about false positives


In elementary school, I was cool. Okay, it was a small, private Catholic school, and my fifth grade class had nine students, including something like four or five girls, so it wasn’t hard to be cool. But I was, just for the record.

We had uniforms. White button-up shirts, navy slacks or shorts, sometimes plaid jumpers or, for the really unique, navy culottes. I typically sported the slacks or shorts (much more comfy than the itchy jumpers), a ponytail for my unbrushed hair, and some thick, Urkel-like glasses. You can picture it, right? I was the fifth grade equivalent of Heidi Klum. I oozed sexy, even from a young age.

Then I stepped into a public school for sixth grade. Culture shock. I vividly remember my First Day of Middle School Outfit. I even have a picture floating around online somewhere. But you don’t need to see it. I’ve mourned it enough for the both of us. Let’s just say: floral print shorts, white loafers, Dallas Cowboy t-shirt. That’s all you have to know.

In high school I started regularly brushing my hair and, when feeling extra trendy, even curling it. I started wearing makeup, very uneven Cover Girl foundation and badly applied mascara with occasionally too much blush (it’s easy to overdo it, you know). My standard dress was a white wife beater (or similar, light-colored tank) under an unbuttoned plaid flannel shirt with Arizona jeans. Again, super sexy, right here.

I jest, but here’s the truth: the whole time, all along the way, I wore what I thought looked good. I can mock it now or look back in horror, but I honest-to-God thought I looked good in those things. More importantly, I wanted more than anything to be cool and fit in. I thought my choice of clothing would allow me to fit in, but it had the completely opposite effect. I was mocked. A lot.

I can still tell you the names of the girls on the playground in middle school who made fun of my Hanes tennis shoes I’d begged Mom for, solely because I thought they resembled the Nikes everyone else was wearing and hoped people would think I had Nike shoes too. These girls followed me around singing the Hanes commercial jingle. (One of those girls is now a Facebook friend. I wonder if she has any idea how much that crushed me.)

I remember girls–one evil girl in particular–who mocked what I wore in high school. I remember proudly picking out my own outfit for a Valentine’s banquet at our church and, upon arriving, realizing I was dramatically underdressed in my polo shirt and new Levis, sitting next to girls in gorgeous dresses. I could tell story after story of how completely and utterly rejected and inadequate I felt as a result of my clothing. But that’s enough.

My senior year I worked at Wal-Mart and manned the fitting room. Capris had just revealed themselves as the hip, retro clothing of cool people. A little girl, rounder than was probably healthy, came into the fitting room with her mom to try on a pair of capris. From outside her room, I heard her exclaim to her mom, “Now I can be popular!”

My heart broke.

The thought of her imminent teasing and humiliation was almost unbearable, but I knew exactly how she felt.

These days, you wouldn’t know it to look at me and my typical outfit of jeans and a t-shirt, but I am incredibly neurotic about clothes. Uh, “obsessed” is a better word. I’ve sat in tears before, afraid to leave the house, because of feeling I’d be horrifyingly ugly if I wore anything in my closet. My husband asks me why on earth I think anyone would notice or care that much. Because I do, that’s the simple answer. Because I can’t walk in a freakin’ Stripes or a church service without critiquing everything every woman (and some men) is wearing.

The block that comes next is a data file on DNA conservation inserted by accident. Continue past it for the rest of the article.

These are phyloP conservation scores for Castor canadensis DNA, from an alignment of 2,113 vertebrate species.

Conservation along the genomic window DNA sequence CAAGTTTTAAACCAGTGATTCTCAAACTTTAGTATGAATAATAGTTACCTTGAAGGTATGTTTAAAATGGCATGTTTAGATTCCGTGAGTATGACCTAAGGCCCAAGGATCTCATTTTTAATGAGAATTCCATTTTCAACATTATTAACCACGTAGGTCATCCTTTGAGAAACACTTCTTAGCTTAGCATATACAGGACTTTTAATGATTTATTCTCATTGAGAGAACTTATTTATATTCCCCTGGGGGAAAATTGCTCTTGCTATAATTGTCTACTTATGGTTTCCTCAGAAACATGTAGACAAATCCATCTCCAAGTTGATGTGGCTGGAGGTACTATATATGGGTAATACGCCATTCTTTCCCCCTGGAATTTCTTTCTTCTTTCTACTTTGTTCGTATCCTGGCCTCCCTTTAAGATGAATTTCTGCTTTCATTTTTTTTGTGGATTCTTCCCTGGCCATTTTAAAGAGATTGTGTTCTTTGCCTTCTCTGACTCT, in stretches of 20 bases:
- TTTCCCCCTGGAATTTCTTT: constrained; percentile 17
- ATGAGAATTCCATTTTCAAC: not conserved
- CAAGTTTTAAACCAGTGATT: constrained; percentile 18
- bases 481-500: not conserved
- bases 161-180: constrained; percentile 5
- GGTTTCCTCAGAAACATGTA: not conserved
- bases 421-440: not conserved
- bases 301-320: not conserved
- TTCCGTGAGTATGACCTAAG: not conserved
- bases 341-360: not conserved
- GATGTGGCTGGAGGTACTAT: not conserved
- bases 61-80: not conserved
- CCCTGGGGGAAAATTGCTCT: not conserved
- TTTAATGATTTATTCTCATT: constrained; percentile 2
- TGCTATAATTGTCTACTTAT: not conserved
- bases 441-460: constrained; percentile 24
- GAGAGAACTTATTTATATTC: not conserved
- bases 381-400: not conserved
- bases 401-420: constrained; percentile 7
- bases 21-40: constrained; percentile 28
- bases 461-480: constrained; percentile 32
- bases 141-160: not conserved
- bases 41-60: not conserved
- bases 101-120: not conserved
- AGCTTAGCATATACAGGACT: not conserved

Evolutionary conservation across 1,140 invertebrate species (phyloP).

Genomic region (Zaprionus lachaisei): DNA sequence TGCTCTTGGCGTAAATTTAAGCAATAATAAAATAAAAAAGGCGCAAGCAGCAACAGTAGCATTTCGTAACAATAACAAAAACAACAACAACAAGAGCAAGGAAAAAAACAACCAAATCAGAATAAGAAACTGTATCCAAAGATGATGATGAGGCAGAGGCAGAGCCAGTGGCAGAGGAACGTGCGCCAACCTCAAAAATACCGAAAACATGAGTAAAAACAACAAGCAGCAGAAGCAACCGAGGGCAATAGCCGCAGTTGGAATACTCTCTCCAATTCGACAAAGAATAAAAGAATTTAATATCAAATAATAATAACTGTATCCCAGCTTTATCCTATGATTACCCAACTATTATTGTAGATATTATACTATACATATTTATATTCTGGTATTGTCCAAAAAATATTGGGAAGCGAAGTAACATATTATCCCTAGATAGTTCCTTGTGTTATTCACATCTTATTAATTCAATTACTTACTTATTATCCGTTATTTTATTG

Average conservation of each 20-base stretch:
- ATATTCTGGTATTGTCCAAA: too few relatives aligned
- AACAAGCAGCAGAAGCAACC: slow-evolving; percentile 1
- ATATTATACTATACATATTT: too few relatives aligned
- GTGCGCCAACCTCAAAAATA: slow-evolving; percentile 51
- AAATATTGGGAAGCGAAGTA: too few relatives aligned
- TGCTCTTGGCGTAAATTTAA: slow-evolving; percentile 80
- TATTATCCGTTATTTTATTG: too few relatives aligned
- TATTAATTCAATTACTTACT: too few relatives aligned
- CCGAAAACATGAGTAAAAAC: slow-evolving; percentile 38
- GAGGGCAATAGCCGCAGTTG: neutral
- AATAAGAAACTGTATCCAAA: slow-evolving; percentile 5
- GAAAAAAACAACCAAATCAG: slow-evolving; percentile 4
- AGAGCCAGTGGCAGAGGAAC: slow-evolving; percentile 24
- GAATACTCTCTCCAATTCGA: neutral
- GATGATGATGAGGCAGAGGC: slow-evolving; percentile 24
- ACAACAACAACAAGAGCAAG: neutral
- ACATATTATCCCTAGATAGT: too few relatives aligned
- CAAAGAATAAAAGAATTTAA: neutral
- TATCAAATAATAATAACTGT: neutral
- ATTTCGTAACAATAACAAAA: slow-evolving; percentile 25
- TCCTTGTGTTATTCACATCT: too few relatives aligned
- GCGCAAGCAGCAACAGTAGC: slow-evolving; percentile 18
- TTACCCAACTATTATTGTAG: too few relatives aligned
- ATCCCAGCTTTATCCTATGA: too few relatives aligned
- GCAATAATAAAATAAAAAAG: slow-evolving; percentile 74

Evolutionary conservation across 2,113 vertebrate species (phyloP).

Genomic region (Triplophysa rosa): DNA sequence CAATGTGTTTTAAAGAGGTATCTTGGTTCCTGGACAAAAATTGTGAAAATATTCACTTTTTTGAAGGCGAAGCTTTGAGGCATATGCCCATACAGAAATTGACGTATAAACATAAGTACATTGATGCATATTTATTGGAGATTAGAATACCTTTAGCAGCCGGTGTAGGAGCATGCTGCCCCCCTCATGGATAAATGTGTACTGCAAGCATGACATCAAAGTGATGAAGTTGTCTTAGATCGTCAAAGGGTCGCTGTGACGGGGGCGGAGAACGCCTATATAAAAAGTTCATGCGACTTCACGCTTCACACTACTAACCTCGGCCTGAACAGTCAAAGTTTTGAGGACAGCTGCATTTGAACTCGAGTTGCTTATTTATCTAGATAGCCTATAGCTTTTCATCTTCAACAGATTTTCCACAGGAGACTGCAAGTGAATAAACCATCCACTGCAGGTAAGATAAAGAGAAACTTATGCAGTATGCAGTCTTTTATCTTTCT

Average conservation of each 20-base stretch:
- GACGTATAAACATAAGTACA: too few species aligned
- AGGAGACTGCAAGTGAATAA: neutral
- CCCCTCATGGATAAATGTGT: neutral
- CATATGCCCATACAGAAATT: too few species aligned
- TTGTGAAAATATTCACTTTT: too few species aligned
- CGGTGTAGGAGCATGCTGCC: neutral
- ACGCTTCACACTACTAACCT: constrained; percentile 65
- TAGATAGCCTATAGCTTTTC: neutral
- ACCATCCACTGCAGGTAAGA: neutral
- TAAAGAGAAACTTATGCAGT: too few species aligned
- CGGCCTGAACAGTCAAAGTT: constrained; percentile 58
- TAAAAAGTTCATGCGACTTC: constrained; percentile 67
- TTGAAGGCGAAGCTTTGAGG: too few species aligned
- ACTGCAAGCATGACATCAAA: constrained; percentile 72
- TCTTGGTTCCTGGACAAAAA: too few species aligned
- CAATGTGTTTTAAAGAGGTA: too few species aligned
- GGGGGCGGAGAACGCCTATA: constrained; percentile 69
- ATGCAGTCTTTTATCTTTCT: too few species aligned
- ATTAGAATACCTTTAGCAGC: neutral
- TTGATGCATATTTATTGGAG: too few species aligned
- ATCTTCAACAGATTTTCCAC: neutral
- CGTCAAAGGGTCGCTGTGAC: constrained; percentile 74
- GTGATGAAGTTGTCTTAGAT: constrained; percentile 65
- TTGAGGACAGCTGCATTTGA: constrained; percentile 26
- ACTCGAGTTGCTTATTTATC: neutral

I keep thinking, if only I had enough money to buy an all-new wardrobe, something á la Katherine Heigl in Life As We Know It, I’d finally be okay. Even if no one else thought I looked great, I would feel great with new clothes.

And now: I’m regularly meeting with a great group of girls to work through our insecurities along with Beth Moore in her book, “So Long, Insecurity.” We’re only at week two, and already it’s enlightening. The big lesson for me this week is what Beth calls a “false positive.” It’s the one thing about which we’re most insecure that we think, if fulfilled, we’d be entirely secure. For me, that’s clothes.

And you know, it’s a false positive because it’s a lie. Even if I had Kat Heigl’s movie wardrobe, I’d be insecure about my hair. Or my weight. Or my eyes (one is bigger than the other, true story). Or my credibility. Or my posture. There’s a million things for me to be insecure about and only one where I can find security. You know what I’m going to say here. It’s God. More specifically, it’s my faith in Jesus as my Savior, and my place in God’s Book of Life.

All of this is a work in progress, you know. We’ve only reached chapter four of the book, and by the time I’m finished I’ll be the most secure person in the world. Or maybe I’ll just read through it again until I get it right. Regardless, I’m grateful to Beth’s wisdom in this book (we’re on a first name basis because I follow her on Twitter). Until last night, I knew I was neurotic about clothing but didn’t know why. So there’s progress in that, and the hope and promise of more progress to come.

Your turn. What are some of your false positives? Can you see the roots of those false positives in your life? How has God taught you to find security in him?